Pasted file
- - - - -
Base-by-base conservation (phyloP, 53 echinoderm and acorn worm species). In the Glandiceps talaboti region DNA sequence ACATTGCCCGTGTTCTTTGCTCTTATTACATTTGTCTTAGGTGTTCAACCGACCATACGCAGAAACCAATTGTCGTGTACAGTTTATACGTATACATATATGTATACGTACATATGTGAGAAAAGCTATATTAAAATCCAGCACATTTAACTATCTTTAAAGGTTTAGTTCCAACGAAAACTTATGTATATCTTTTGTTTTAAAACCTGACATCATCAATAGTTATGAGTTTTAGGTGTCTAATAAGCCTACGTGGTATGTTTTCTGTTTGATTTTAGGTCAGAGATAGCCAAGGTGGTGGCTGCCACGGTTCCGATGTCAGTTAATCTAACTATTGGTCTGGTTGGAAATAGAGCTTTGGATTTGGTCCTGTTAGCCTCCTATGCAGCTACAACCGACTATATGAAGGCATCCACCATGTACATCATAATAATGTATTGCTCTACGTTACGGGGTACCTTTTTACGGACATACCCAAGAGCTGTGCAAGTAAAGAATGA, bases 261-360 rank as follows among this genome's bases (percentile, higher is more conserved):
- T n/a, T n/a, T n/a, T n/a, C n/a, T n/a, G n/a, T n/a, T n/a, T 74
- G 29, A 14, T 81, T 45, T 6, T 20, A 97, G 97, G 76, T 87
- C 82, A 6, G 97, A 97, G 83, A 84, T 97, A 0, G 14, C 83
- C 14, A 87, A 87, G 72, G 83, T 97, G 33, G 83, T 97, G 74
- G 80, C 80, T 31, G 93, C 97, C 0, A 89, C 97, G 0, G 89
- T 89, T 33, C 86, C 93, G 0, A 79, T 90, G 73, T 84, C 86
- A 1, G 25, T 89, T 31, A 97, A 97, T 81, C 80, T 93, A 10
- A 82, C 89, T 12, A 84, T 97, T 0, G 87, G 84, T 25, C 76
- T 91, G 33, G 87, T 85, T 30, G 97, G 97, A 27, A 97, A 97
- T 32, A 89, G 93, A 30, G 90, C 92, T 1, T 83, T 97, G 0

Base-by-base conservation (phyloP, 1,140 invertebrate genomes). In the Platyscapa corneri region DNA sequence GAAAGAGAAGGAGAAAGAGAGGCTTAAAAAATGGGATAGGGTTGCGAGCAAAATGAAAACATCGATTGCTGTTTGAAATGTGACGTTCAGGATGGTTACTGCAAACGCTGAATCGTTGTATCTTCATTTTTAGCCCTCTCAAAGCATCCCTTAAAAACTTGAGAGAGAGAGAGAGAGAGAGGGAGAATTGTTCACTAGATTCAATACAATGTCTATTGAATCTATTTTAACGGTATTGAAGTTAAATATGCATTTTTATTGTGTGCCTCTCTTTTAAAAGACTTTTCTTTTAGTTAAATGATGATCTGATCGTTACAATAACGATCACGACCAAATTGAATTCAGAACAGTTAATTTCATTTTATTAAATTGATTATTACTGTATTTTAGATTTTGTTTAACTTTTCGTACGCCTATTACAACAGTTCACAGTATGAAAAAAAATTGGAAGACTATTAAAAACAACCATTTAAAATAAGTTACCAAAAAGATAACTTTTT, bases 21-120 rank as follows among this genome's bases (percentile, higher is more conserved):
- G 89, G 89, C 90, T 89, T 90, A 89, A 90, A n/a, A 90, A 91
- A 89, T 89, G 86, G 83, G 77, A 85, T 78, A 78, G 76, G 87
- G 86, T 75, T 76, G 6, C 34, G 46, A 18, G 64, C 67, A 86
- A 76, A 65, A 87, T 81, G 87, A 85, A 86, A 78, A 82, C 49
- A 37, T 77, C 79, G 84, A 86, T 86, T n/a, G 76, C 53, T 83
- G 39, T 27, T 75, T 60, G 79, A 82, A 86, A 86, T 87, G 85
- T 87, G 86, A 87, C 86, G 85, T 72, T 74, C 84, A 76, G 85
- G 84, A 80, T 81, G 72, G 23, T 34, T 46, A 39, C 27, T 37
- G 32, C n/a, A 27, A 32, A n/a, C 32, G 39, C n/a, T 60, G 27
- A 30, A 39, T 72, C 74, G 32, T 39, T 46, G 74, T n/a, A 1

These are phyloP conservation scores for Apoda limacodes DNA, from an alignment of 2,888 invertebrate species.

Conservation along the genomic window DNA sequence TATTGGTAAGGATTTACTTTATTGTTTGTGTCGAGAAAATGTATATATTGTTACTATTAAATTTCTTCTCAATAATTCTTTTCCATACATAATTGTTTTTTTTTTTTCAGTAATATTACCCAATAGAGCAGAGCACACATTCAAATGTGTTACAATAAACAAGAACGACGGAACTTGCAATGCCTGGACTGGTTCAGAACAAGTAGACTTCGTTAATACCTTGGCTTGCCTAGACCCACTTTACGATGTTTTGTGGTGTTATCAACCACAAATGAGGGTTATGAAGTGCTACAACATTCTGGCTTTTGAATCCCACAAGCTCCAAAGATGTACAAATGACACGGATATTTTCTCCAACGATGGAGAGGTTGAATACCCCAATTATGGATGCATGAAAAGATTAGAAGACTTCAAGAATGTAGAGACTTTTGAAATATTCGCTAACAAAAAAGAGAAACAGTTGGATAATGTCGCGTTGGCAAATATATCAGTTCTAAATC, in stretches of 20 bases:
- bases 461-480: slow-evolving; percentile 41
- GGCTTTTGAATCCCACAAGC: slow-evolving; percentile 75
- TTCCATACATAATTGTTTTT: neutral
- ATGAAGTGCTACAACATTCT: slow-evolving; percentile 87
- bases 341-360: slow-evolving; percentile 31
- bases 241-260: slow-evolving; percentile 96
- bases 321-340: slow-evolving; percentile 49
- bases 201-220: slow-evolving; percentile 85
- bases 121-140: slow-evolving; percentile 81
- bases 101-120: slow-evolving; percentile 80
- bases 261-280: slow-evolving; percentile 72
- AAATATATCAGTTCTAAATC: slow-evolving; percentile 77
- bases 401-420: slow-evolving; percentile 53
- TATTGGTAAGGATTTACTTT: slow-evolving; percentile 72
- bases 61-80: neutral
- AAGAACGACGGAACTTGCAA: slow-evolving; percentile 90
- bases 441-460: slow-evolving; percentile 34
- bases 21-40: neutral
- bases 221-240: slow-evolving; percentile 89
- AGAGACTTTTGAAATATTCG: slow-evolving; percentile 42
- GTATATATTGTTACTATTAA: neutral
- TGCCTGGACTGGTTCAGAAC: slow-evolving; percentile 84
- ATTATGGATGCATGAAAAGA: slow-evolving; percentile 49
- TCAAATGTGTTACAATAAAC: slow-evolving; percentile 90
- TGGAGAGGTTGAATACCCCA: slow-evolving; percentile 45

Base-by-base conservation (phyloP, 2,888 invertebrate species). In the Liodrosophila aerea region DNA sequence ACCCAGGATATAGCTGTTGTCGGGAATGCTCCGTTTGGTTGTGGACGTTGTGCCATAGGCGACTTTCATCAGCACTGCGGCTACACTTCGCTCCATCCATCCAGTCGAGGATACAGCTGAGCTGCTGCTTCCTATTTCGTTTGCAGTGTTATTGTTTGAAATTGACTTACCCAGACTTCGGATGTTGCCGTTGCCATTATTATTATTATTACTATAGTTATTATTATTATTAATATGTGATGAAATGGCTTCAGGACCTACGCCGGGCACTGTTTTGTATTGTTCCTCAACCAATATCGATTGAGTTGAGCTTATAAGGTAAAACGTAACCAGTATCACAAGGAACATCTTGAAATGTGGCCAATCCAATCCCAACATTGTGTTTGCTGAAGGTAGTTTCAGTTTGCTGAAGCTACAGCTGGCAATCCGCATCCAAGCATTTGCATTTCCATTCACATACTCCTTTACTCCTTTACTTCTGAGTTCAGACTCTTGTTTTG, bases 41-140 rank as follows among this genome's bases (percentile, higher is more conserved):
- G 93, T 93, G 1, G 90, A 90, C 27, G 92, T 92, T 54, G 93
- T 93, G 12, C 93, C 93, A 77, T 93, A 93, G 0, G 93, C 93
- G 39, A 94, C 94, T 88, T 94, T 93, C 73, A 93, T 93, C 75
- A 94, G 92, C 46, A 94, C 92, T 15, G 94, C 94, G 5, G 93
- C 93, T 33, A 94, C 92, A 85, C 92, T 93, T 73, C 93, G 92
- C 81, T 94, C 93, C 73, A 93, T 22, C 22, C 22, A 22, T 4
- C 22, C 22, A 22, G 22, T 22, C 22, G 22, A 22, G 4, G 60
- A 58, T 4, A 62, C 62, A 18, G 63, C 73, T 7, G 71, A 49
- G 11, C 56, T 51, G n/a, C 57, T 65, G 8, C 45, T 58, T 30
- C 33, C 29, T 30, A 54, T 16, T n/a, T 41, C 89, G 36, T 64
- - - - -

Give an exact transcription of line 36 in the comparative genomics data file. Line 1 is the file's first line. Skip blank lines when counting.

- AAATATATCAGTTCTAAATC: slow-evolving; percentile 77